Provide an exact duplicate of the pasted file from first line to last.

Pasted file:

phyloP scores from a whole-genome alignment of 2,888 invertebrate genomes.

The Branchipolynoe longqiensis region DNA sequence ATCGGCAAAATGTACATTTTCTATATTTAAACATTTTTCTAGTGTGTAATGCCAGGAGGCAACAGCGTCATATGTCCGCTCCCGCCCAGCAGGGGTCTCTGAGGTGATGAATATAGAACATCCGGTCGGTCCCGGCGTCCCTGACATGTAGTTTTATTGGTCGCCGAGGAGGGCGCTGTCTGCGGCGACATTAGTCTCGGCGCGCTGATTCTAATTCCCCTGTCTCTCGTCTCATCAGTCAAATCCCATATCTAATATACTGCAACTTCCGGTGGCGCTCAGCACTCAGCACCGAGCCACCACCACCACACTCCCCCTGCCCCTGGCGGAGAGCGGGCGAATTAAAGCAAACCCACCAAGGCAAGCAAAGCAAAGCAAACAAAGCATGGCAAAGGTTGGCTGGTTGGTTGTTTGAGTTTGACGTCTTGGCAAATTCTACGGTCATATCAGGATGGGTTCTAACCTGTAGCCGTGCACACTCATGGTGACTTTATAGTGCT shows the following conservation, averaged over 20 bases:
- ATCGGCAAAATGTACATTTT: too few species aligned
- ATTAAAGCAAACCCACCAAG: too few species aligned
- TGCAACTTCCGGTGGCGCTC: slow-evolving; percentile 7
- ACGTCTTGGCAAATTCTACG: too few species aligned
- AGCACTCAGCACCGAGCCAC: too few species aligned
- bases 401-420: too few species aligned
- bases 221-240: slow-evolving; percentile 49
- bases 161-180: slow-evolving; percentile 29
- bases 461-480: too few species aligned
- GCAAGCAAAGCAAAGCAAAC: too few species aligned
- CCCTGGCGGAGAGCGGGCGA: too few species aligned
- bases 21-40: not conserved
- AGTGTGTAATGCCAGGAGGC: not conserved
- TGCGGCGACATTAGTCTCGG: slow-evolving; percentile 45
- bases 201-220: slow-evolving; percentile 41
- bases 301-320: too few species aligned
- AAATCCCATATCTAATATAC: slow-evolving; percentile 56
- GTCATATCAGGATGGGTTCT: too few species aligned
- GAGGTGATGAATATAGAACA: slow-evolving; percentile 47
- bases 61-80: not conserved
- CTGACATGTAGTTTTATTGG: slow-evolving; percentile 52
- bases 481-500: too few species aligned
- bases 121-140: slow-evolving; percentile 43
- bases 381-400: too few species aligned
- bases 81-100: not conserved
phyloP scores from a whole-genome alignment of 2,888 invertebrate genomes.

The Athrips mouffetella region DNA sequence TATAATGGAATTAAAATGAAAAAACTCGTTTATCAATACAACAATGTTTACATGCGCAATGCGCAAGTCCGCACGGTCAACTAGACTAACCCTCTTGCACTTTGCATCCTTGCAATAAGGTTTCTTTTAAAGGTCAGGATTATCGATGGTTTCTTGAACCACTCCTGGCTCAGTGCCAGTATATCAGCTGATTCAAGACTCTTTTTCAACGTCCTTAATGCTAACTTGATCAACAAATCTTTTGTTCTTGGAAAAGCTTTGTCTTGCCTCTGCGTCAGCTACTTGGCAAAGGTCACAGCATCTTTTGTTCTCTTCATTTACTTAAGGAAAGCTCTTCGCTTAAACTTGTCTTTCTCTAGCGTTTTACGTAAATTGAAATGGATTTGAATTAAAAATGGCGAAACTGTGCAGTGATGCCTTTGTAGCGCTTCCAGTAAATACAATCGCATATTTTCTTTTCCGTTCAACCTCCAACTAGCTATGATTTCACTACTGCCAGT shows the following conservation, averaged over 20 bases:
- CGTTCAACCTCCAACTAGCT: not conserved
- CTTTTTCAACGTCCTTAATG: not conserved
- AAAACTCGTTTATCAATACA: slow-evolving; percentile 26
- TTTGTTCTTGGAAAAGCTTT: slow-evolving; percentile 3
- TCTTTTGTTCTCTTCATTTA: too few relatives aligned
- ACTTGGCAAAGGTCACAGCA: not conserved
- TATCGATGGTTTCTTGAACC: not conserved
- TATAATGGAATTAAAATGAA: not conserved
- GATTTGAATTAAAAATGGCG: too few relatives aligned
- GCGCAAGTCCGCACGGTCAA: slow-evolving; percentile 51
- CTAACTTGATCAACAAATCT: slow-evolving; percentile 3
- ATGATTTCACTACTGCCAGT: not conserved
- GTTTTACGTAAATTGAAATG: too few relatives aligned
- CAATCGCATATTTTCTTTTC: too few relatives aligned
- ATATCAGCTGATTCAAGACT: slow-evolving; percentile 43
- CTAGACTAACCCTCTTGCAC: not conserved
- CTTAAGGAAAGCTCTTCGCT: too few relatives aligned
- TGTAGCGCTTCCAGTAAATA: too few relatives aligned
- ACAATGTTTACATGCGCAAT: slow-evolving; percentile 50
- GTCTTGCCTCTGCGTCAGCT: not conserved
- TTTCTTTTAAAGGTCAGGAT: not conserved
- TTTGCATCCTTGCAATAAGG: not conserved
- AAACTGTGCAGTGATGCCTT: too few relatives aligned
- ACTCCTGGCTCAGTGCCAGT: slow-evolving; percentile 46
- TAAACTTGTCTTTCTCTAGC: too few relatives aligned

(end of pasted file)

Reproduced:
phyloP scores from a whole-genome alignment of 2,888 invertebrate genomes.

The Branchipolynoe longqiensis region DNA sequence ATCGGCAAAATGTACATTTTCTATATTTAAACATTTTTCTAGTGTGTAATGCCAGGAGGCAACAGCGTCATATGTCCGCTCCCGCCCAGCAGGGGTCTCTGAGGTGATGAATATAGAACATCCGGTCGGTCCCGGCGTCCCTGACATGTAGTTTTATTGGTCGCCGAGGAGGGCGCTGTCTGCGGCGACATTAGTCTCGGCGCGCTGATTCTAATTCCCCTGTCTCTCGTCTCATCAGTCAAATCCCATATCTAATATACTGCAACTTCCGGTGGCGCTCAGCACTCAGCACCGAGCCACCACCACCACACTCCCCCTGCCCCTGGCGGAGAGCGGGCGAATTAAAGCAAACCCACCAAGGCAAGCAAAGCAAAGCAAACAAAGCATGGCAAAGGTTGGCTGGTTGGTTGTTTGAGTTTGACGTCTTGGCAAATTCTACGGTCATATCAGGATGGGTTCTAACCTGTAGCCGTGCACACTCATGGTGACTTTATAGTGCT shows the following conservation, averaged over 20 bases:
- ATCGGCAAAATGTACATTTT: too few species aligned
- ATTAAAGCAAACCCACCAAG: too few species aligned
- TGCAACTTCCGGTGGCGCTC: slow-evolving; percentile 7
- ACGTCTTGGCAAATTCTACG: too few species aligned
- AGCACTCAGCACCGAGCCAC: too few species aligned
- bases 401-420: too few species aligned
- bases 221-240: slow-evolving; percentile 49
- bases 161-180: slow-evolving; percentile 29
- bases 461-480: too few species aligned
- GCAAGCAAAGCAAAGCAAAC: too few species aligned
- CCCTGGCGGAGAGCGGGCGA: too few species aligned
- bases 21-40: not conserved
- AGTGTGTAATGCCAGGAGGC: not conserved
- TGCGGCGACATTAGTCTCGG: slow-evolving; percentile 45
- bases 201-220: slow-evolving; percentile 41
- bases 301-320: too few species aligned
- AAATCCCATATCTAATATAC: slow-evolving; percentile 56
- GTCATATCAGGATGGGTTCT: too few species aligned
- GAGGTGATGAATATAGAACA: slow-evolving; percentile 47
- bases 61-80: not conserved
- CTGACATGTAGTTTTATTGG: slow-evolving; percentile 52
- bases 481-500: too few species aligned
- bases 121-140: slow-evolving; percentile 43
- bases 381-400: too few species aligned
- bases 81-100: not conserved
phyloP scores from a whole-genome alignment of 2,888 invertebrate genomes.

The Athrips mouffetella region DNA sequence TATAATGGAATTAAAATGAAAAAACTCGTTTATCAATACAACAATGTTTACATGCGCAATGCGCAAGTCCGCACGGTCAACTAGACTAACCCTCTTGCACTTTGCATCCTTGCAATAAGGTTTCTTTTAAAGGTCAGGATTATCGATGGTTTCTTGAACCACTCCTGGCTCAGTGCCAGTATATCAGCTGATTCAAGACTCTTTTTCAACGTCCTTAATGCTAACTTGATCAACAAATCTTTTGTTCTTGGAAAAGCTTTGTCTTGCCTCTGCGTCAGCTACTTGGCAAAGGTCACAGCATCTTTTGTTCTCTTCATTTACTTAAGGAAAGCTCTTCGCTTAAACTTGTCTTTCTCTAGCGTTTTACGTAAATTGAAATGGATTTGAATTAAAAATGGCGAAACTGTGCAGTGATGCCTTTGTAGCGCTTCCAGTAAATACAATCGCATATTTTCTTTTCCGTTCAACCTCCAACTAGCTATGATTTCACTACTGCCAGT shows the following conservation, averaged over 20 bases:
- CGTTCAACCTCCAACTAGCT: not conserved
- CTTTTTCAACGTCCTTAATG: not conserved
- AAAACTCGTTTATCAATACA: slow-evolving; percentile 26
- TTTGTTCTTGGAAAAGCTTT: slow-evolving; percentile 3
- TCTTTTGTTCTCTTCATTTA: too few relatives aligned
- ACTTGGCAAAGGTCACAGCA: not conserved
- TATCGATGGTTTCTTGAACC: not conserved
- TATAATGGAATTAAAATGAA: not conserved
- GATTTGAATTAAAAATGGCG: too few relatives aligned
- GCGCAAGTCCGCACGGTCAA: slow-evolving; percentile 51
- CTAACTTGATCAACAAATCT: slow-evolving; percentile 3
- ATGATTTCACTACTGCCAGT: not conserved
- GTTTTACGTAAATTGAAATG: too few relatives aligned
- CAATCGCATATTTTCTTTTC: too few relatives aligned
- ATATCAGCTGATTCAAGACT: slow-evolving; percentile 43
- CTAGACTAACCCTCTTGCAC: not conserved
- CTTAAGGAAAGCTCTTCGCT: too few relatives aligned
- TGTAGCGCTTCCAGTAAATA: too few relatives aligned
- ACAATGTTTACATGCGCAAT: slow-evolving; percentile 50
- GTCTTGCCTCTGCGTCAGCT: not conserved
- TTTCTTTTAAAGGTCAGGAT: not conserved
- TTTGCATCCTTGCAATAAGG: not conserved
- AAACTGTGCAGTGATGCCTT: too few relatives aligned
- ACTCCTGGCTCAGTGCCAGT: slow-evolving; percentile 46
- TAAACTTGTCTTTCTCTAGC: too few relatives aligned